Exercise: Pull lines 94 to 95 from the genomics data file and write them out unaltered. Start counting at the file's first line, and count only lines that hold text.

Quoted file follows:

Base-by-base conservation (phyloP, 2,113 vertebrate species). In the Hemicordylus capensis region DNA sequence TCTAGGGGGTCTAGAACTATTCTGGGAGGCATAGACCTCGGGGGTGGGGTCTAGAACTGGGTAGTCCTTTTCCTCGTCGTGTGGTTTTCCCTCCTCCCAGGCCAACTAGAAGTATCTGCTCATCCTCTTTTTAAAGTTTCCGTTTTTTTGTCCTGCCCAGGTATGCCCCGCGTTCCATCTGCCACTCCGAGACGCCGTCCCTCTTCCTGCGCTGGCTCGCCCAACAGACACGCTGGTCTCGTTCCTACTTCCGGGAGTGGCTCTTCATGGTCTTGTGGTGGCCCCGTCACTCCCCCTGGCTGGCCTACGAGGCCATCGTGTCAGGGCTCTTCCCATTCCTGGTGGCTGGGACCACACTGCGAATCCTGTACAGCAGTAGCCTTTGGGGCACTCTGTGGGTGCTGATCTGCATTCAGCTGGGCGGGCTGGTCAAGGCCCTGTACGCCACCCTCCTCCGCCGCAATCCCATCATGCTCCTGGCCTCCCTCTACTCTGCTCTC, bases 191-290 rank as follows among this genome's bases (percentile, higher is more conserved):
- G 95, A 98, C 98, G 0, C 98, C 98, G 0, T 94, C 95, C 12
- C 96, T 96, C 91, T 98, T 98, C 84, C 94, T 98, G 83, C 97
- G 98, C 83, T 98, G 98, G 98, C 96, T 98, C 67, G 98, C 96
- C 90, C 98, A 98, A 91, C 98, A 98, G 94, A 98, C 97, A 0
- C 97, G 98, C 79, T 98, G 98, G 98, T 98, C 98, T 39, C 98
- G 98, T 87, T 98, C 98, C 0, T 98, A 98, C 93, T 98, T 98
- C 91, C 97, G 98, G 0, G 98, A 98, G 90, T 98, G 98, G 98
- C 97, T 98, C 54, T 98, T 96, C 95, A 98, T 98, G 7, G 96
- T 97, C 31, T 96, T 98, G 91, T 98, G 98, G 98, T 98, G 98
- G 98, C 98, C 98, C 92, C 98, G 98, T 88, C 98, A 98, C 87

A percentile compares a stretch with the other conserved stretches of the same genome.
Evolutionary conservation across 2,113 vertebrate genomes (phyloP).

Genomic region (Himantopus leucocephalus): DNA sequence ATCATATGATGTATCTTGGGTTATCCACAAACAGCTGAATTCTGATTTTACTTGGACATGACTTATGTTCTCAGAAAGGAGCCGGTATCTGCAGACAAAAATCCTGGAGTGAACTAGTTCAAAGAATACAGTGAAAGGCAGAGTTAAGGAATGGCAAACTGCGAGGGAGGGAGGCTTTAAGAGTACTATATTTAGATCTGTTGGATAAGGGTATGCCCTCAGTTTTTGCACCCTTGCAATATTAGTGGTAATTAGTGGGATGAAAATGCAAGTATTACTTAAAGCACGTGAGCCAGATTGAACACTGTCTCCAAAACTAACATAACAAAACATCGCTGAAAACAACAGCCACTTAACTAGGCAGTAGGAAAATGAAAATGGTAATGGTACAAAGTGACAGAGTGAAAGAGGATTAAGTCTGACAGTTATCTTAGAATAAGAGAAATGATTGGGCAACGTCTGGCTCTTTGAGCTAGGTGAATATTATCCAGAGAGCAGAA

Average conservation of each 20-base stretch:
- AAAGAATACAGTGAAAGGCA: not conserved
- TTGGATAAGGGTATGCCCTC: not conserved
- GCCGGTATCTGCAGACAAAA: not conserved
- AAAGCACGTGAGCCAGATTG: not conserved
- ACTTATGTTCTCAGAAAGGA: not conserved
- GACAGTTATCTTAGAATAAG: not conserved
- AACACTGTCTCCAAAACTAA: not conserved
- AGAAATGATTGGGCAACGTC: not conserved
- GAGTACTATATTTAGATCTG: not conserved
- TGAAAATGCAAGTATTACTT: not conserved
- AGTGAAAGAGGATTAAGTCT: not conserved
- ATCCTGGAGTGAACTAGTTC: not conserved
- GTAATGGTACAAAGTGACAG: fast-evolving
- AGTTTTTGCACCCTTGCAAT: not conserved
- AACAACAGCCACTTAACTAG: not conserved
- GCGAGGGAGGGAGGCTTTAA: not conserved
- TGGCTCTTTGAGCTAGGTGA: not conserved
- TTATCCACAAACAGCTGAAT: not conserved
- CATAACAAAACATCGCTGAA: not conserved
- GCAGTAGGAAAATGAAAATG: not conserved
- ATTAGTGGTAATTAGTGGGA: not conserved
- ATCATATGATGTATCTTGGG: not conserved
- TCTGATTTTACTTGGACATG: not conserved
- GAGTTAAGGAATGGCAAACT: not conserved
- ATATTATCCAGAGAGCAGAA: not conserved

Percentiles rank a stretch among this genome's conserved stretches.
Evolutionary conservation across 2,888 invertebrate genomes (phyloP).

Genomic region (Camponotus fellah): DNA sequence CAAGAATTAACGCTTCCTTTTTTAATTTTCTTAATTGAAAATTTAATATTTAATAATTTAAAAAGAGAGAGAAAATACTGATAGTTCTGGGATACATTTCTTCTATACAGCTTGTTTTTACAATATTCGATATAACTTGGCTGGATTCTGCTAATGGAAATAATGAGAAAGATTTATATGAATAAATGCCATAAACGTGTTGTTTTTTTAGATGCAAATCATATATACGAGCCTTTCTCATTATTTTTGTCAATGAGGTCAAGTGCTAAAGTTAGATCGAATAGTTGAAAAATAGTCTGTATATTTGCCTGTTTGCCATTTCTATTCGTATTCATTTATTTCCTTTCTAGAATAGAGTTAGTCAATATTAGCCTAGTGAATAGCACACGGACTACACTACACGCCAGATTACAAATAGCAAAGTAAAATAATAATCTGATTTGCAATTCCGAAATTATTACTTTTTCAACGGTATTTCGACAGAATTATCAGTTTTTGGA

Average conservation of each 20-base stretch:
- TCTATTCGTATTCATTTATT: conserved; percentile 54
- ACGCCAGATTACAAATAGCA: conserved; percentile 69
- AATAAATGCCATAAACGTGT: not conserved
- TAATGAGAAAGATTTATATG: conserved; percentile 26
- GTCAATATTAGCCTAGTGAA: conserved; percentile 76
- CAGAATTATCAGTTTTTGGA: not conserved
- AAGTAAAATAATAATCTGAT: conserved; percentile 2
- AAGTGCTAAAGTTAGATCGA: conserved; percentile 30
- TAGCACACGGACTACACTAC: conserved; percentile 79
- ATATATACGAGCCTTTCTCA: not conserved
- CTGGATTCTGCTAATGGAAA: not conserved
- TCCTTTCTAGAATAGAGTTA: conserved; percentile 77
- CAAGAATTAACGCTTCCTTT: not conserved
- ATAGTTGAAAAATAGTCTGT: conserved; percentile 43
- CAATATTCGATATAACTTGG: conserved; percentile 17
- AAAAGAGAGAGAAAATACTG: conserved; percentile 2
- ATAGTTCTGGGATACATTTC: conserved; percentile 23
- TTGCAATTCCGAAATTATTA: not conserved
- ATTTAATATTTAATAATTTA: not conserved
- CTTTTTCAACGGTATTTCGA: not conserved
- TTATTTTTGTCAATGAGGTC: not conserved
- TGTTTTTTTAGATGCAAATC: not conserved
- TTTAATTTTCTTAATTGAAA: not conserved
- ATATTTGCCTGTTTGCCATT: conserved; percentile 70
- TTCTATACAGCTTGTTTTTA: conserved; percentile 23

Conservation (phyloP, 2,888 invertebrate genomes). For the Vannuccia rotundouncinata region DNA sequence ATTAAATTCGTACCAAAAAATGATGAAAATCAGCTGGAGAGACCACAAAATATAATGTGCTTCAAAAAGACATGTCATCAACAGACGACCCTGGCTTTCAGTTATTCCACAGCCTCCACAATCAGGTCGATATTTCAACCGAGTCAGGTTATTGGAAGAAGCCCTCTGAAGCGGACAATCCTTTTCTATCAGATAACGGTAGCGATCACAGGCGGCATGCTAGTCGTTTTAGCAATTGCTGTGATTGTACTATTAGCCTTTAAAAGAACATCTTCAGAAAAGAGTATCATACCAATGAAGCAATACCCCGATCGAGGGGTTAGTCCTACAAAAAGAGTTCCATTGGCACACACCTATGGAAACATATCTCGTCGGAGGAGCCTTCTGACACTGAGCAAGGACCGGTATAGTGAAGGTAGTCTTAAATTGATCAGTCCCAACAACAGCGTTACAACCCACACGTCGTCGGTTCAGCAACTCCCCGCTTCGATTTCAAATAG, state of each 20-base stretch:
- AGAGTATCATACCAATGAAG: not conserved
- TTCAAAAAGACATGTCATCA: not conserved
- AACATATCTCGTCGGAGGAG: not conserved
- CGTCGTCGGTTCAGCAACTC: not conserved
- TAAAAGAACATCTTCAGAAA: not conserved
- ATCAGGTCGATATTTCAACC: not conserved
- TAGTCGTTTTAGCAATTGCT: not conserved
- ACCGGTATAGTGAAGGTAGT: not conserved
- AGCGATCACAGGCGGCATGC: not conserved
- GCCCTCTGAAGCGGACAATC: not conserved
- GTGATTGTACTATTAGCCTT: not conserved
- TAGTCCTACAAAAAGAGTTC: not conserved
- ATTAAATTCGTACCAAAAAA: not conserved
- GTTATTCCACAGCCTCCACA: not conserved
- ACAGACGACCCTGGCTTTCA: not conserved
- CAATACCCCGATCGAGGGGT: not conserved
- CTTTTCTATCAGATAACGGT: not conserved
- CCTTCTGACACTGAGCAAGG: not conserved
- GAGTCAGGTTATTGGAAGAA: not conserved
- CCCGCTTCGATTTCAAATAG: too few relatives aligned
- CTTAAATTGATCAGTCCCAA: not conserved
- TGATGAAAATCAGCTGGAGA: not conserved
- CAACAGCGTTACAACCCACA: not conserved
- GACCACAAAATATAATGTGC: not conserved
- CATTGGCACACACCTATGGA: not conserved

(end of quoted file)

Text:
- GACCACAAAATATAATGTGC: not conserved
- CATTGGCACACACCTATGGA: not conserved